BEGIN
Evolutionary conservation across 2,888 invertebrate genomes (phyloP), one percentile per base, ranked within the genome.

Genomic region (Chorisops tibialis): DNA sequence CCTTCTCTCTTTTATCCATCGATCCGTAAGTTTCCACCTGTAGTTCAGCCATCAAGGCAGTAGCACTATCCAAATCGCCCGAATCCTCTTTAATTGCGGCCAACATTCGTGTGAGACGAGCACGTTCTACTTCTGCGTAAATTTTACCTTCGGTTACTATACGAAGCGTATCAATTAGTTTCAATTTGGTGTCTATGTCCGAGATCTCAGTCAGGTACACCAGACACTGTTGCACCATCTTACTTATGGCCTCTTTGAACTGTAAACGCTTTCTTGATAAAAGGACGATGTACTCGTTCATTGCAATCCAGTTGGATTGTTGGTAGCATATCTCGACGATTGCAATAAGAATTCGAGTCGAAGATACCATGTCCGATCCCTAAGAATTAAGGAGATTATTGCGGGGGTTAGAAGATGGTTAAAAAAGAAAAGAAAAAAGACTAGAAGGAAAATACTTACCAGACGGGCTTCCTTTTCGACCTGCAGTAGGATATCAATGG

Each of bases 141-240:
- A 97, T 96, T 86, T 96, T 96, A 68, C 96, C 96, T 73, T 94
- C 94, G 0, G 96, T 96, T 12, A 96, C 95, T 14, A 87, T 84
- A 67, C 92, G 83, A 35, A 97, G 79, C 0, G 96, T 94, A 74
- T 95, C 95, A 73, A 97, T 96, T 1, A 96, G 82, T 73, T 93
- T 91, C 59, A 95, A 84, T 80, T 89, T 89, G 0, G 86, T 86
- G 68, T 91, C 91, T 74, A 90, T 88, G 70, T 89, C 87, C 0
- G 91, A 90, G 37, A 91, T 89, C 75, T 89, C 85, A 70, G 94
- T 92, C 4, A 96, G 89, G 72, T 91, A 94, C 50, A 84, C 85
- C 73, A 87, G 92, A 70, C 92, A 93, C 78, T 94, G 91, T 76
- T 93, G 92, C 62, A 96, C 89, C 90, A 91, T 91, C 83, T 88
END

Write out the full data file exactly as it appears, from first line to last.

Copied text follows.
Evolutionary conservation across 2,888 invertebrate genomes (phyloP), one percentile per base, ranked within the genome.

Genomic region (Chorisops tibialis): DNA sequence CCTTCTCTCTTTTATCCATCGATCCGTAAGTTTCCACCTGTAGTTCAGCCATCAAGGCAGTAGCACTATCCAAATCGCCCGAATCCTCTTTAATTGCGGCCAACATTCGTGTGAGACGAGCACGTTCTACTTCTGCGTAAATTTTACCTTCGGTTACTATACGAAGCGTATCAATTAGTTTCAATTTGGTGTCTATGTCCGAGATCTCAGTCAGGTACACCAGACACTGTTGCACCATCTTACTTATGGCCTCTTTGAACTGTAAACGCTTTCTTGATAAAAGGACGATGTACTCGTTCATTGCAATCCAGTTGGATTGTTGGTAGCATATCTCGACGATTGCAATAAGAATTCGAGTCGAAGATACCATGTCCGATCCCTAAGAATTAAGGAGATTATTGCGGGGGTTAGAAGATGGTTAAAAAAGAAAAGAAAAAAGACTAGAAGGAAAATACTTACCAGACGGGCTTCCTTTTCGACCTGCAGTAGGATATCAATGG

Each of bases 141-240:
- A 97, T 96, T 86, T 96, T 96, A 68, C 96, C 96, T 73, T 94
- C 94, G 0, G 96, T 96, T 12, A 96, C 95, T 14, A 87, T 84
- A 67, C 92, G 83, A 35, A 97, G 79, C 0, G 96, T 94, A 74
- T 95, C 95, A 73, A 97, T 96, T 1, A 96, G 82, T 73, T 93
- T 91, C 59, A 95, A 84, T 80, T 89, T 89, G 0, G 86, T 86
- G 68, T 91, C 91, T 74, A 90, T 88, G 70, T 89, C 87, C 0
- G 91, A 90, G 37, A 91, T 89, C 75, T 89, C 85, A 70, G 94
- T 92, C 4, A 96, G 89, G 72, T 91, A 94, C 50, A 84, C 85
- C 73, A 87, G 92, A 70, C 92, A 93, C 78, T 94, G 91, T 76
- T 93, G 92, C 62, A 96, C 89, C 90, A 91, T 91, C 83, T 88